United Kingdom

United Kingdom

Financial footwork not philanthropy -- Working around NETA

A groundbreaking deal between a relative newcomer to wind power, Hainsford Energy Limited, and giant American-owned power marketer TXU is providing a route for small wind generators to consolidate their output before offering it to the market. The tactic allows them to avoid the penalties of the UK's new electricity trading arrangements (NETA) as a result of "unscheduled deviations" in their supply of electricity to the grid.

Hainsford has entered into a power purchase agreement (PPA) to supply TXU with 20 MW of renewable energy over the next ten years, with an option to increase its supply up to 100 MW. The power will come from Hainsford's existing wind generating assets and further projects the company intends to acquire, plus output from small generators who will be able to take advantage of the long term PPA and supply electricity through Hainsford. "The power purchase agreement makes the wind farm developments planned by Hainsford bankable," says the company's Charles Rose.

The strategic relationship with TXU not only guarantees Hainsford an agreed price from a strong trading partner, but it also avoids exposure to the trading risks of NETA. The UK's electricity trading rules require power retailers to balance generation and demand by stating ahead of time the amount they intend to put into the system; a generator must compensate for any shortfall in predicted output by buying power -- usually at a premium -- while an oversupply is sold at rock-bottom prices. Wind generators are particularly hard hit by NETA since they cannot reliably predict what their output will be four hours ahead of time.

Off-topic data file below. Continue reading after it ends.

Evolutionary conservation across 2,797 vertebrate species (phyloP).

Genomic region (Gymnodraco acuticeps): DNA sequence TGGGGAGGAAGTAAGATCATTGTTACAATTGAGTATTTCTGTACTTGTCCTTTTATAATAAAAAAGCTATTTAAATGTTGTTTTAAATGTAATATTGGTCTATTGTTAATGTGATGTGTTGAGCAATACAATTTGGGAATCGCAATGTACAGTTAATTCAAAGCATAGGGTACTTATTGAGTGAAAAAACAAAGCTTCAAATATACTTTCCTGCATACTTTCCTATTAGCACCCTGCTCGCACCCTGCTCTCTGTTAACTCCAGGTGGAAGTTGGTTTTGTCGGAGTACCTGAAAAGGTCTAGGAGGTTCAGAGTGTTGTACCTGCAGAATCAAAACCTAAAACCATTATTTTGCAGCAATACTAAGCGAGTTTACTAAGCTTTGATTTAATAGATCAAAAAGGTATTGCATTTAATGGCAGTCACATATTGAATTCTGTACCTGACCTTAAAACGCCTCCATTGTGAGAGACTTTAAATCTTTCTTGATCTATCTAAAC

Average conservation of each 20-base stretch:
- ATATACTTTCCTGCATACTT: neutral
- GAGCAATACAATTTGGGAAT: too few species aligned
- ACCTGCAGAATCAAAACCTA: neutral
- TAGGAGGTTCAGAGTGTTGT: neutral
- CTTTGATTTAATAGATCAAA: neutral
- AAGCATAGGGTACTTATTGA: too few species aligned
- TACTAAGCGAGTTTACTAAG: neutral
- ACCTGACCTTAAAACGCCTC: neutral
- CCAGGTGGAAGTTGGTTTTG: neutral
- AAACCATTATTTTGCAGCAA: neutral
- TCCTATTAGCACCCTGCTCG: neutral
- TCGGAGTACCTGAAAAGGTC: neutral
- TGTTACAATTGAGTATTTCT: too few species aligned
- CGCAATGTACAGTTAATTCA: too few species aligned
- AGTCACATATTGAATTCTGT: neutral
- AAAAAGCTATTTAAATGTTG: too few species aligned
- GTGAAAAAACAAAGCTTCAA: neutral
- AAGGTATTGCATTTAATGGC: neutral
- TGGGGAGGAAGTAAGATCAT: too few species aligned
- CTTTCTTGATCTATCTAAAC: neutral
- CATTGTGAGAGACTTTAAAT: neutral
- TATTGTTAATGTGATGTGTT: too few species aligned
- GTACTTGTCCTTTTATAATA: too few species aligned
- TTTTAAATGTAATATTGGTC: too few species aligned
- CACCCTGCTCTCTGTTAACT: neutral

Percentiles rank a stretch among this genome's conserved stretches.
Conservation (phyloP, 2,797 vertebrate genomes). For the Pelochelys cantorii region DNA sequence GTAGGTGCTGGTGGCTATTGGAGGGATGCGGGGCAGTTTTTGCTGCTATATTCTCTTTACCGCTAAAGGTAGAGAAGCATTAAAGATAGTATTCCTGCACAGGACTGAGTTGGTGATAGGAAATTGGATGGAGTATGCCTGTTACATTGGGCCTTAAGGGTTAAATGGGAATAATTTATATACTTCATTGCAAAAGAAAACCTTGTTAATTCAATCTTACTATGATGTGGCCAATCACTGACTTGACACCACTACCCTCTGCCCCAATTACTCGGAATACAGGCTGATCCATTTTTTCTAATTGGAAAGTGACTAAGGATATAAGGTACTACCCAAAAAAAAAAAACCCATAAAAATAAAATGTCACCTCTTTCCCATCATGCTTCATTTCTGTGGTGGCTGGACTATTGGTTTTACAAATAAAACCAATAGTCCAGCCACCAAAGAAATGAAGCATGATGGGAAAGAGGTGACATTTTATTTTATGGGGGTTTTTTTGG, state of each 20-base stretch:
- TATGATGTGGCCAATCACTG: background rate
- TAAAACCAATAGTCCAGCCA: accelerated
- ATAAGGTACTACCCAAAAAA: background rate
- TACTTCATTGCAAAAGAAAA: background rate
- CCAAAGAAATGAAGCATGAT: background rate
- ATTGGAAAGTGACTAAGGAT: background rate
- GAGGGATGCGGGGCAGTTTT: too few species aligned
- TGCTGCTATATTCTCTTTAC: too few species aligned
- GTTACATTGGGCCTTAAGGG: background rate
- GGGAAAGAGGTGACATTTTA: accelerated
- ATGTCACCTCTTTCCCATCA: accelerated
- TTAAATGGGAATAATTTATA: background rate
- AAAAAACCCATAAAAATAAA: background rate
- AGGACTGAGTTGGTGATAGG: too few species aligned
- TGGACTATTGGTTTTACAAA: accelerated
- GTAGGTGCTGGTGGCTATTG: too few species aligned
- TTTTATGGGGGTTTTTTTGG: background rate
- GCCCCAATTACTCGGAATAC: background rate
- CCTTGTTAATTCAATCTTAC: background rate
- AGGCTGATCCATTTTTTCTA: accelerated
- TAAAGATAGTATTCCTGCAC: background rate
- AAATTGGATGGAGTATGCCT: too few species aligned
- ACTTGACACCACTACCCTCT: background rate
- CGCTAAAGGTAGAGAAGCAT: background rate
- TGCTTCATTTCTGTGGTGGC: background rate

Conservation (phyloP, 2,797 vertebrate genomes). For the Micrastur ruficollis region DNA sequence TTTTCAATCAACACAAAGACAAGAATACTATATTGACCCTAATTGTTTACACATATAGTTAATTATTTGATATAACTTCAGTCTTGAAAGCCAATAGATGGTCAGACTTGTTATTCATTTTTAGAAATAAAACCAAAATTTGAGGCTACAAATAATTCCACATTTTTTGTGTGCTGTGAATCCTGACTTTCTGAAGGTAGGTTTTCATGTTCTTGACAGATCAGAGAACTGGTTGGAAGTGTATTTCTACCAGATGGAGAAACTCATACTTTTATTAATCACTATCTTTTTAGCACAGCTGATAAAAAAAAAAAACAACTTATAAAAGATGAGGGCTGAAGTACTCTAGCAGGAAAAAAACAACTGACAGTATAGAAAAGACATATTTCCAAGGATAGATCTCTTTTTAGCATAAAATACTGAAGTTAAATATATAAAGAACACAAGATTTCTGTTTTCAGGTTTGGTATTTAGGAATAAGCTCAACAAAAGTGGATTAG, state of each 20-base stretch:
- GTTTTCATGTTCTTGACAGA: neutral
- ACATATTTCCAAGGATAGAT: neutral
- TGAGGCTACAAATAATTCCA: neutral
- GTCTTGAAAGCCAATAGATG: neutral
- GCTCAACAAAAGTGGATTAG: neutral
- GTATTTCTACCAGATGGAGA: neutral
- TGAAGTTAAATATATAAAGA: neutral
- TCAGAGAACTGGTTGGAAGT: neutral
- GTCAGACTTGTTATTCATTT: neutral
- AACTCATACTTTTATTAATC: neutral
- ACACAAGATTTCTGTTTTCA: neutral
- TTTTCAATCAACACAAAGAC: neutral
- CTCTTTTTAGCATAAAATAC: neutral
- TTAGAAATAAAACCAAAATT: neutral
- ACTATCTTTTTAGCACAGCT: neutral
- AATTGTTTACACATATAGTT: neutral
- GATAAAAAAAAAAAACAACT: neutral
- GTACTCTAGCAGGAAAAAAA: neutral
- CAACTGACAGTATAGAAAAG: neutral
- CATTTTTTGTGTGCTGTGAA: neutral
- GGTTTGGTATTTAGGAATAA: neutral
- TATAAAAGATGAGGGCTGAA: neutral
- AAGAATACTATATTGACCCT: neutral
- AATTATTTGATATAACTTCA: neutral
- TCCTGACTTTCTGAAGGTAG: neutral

Umbrella

The PPA allows Hainsford to act as an umbrella and consolidator in the industry by aggregating electricity output from a number of small wind generators and including it in TXU's generation portfolio, so avoiding some of the NETA imbalance penalties. TXU, meantime, benefits from the arrangement by counting the renewable capacity towards its Renewables Obligation; this requires electricity retailers to supply a proportion of their power from renewable sources, starting at 3% from April 2002, rising to 10% in 2010.

"With TXU taking the NETA risk and the imbalance charges, we have created something that the small generator can fit into," explains Rose. "Using the flexibility of the PPA, we can deliver a ten year deal to anyone with a project that qualifies for ROCs [Renewables Obligation Certificates]."

Hainsford has so far acquired two wind projects: a 3 MW Nordex turbine at Burgar Hill, Orkney, that it bought from TXU, and 3 MW at Caton Moor in Lancashire that it acquired in 2000 when it bought out former owner New World Power. According to Rose, the company intends to increase its portfolio of wind generation. He explains that Hainsford -- which has a background of consolidation in the aggregates sector -- is primarily interested in wind from a financial viewpoint. "That is by seeing how we can best position ourselves to develop a portfolio of assets to maximise value through gearing and equity," he says. "What we have now with this PPA is the ability to raise further funds and further bank finance to buy projects." He is not interested in development. "I am coming at this more as a financial player and less as a missionary."

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